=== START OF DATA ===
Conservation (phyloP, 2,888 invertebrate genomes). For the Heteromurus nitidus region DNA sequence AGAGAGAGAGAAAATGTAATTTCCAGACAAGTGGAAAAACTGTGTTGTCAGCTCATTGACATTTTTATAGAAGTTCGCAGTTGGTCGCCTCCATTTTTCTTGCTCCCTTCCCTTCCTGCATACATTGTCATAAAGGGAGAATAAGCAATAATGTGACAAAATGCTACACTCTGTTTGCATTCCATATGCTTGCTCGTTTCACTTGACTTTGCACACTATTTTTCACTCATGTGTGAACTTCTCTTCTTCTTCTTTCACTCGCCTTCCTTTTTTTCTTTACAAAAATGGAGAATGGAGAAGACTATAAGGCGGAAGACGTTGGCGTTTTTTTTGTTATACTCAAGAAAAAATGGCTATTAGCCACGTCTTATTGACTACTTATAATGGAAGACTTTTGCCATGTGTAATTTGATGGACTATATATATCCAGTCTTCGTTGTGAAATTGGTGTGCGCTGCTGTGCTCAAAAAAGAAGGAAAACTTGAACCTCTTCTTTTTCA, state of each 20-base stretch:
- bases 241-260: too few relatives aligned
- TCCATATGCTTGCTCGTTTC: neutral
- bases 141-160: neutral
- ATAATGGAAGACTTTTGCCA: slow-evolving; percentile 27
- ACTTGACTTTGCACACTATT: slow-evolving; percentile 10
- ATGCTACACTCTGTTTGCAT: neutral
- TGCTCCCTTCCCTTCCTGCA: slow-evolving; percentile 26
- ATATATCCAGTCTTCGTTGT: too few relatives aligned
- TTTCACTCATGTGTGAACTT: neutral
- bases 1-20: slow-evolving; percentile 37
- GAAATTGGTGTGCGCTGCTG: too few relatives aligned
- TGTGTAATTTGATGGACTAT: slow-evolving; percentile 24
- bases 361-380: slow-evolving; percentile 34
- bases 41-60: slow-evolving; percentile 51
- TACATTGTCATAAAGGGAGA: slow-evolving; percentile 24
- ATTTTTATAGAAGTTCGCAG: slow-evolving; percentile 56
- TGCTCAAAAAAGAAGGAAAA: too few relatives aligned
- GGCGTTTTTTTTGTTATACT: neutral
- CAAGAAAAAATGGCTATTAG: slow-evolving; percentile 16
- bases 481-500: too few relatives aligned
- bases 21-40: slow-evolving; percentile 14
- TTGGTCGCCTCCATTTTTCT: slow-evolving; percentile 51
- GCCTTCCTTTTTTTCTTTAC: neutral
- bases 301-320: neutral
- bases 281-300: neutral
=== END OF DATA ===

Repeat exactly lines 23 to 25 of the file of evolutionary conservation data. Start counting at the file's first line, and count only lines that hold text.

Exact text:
- TTGGTCGCCTCCATTTTTCT: slow-evolving; percentile 51
- GCCTTCCTTTTTTTCTTTAC: neutral
- bases 301-320: neutral